Governor Abbott Loosens Restrictions on Businesses in Third Phase of Open Texas Plan

June 4, 2020 | Insights

By Brad Nitschke & Kate Goodrich

On June 3, 2020, Texas Governor Greg Abbott issued the latest in a series of executive orders gradually loosening Coronavirus-related restrictions on Texas businesses.

The executive order, GA-26, increases the maximum occupancy for most businesses whose operations were restricted by prior executive orders, with most workplaces now permitted to operate with at least 50% occupancy. Notably, there is no occupancy limit for essential activities listed by the U.S. Department of Homeland Security’s Cybersecurity and Infrastructure Security Agency (CISA) in its Guidance on the Essential Critical Infrastructure Workforce, Version 3.1. Similarly, there is no occupancy limit for religious services, local government operations (including county and municipal governmental operations relating to licenses), or childcare services.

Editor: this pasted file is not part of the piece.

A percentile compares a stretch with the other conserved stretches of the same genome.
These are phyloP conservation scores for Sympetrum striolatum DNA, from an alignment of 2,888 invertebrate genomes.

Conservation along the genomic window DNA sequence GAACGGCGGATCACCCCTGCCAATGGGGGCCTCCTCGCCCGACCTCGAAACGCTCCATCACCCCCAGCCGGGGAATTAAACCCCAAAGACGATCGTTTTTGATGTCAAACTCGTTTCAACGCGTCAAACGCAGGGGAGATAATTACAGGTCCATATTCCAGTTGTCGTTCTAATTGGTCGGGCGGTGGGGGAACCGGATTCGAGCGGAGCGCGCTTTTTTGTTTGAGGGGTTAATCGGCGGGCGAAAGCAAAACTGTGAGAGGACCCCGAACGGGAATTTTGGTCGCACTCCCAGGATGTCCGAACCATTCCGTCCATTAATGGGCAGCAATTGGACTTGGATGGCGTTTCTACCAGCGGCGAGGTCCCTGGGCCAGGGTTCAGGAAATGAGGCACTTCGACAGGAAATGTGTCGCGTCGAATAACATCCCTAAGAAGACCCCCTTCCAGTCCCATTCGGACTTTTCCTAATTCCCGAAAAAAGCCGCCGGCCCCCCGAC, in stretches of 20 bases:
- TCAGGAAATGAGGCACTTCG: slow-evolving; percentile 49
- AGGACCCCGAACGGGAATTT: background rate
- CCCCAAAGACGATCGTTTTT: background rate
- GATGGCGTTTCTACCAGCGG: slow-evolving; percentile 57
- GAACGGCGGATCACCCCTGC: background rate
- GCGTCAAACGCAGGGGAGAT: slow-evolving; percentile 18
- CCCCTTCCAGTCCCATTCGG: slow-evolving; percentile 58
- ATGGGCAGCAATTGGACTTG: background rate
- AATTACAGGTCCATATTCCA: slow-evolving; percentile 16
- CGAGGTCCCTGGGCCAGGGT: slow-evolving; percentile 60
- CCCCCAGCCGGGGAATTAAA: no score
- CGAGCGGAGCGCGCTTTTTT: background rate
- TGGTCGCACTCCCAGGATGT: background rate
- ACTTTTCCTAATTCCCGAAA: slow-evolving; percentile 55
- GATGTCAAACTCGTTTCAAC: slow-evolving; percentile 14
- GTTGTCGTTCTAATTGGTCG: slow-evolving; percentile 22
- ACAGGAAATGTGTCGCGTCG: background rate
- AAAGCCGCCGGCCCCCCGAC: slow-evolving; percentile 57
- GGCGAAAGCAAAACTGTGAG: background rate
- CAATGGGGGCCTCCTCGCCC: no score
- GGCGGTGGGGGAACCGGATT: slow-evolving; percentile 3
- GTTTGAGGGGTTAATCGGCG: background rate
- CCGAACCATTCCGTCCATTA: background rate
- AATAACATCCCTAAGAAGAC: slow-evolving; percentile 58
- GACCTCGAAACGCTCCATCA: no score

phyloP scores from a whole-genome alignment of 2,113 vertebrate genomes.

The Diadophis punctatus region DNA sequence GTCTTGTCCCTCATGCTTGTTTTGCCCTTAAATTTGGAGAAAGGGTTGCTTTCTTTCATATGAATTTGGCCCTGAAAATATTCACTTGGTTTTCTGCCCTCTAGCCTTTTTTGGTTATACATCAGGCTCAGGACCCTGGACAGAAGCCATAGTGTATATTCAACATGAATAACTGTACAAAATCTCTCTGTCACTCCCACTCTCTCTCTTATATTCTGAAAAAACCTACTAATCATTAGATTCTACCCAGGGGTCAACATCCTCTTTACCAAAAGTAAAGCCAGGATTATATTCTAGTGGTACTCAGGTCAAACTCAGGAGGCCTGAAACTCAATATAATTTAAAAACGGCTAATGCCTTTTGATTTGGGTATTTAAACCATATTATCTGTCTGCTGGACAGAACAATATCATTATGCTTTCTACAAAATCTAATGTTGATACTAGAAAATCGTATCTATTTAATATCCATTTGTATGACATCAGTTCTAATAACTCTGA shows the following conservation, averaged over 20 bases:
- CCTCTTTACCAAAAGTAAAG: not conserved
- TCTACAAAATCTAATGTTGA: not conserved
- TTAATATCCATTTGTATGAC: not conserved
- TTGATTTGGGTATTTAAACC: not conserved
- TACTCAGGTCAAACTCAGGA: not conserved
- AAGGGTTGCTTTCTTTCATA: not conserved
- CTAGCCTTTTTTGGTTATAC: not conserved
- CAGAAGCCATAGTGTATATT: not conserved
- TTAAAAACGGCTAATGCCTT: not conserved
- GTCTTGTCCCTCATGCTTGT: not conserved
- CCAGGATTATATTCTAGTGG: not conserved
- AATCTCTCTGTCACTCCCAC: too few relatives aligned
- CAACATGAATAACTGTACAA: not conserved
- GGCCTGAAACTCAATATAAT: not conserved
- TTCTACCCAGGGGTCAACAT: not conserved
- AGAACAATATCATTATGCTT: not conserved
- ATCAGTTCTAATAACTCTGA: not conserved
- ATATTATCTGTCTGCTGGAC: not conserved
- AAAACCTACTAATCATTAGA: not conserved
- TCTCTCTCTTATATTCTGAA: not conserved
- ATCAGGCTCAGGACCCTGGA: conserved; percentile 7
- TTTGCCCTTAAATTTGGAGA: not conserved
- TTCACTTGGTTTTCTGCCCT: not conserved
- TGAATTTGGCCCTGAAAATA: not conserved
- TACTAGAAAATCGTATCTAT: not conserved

Additional takeaways from GA-26 include:

  • For non-CISA 3.1 manufacturing and office workplaces, workers are included in the 50% occupancy limitation. Other workplaces may exclude workers from the 50% occupancy calculation.
  • As he has done in previous executive orders, Abbott gave the state’s smallest counties permission to move more quickly towards full reopening. On June 12, any business in a county with 10 or fewer active cases of COVID-19 that was previously subject to a 50% capacity limit can increase its capacity to 75%.
  • The 50% occupancy limit does not apply to outdoor areas, events, or establishments, with limited exceptions, including swimming pools, water parks, zoos, and museums.
  • The 50% occupancy limit does not apply to establishments that operate with at least six feet between their work stations, including hair salons, nail salons, and massage establishments.
  • Dine-in restaurants were already permitted to be open at 50% capacity. As of June 12, they may ramp up their capacities to 75%. Indoor bars, which were previously capped at 25% capacity, may immediately increase their occupancy up to 50%, as long as customers remain seated.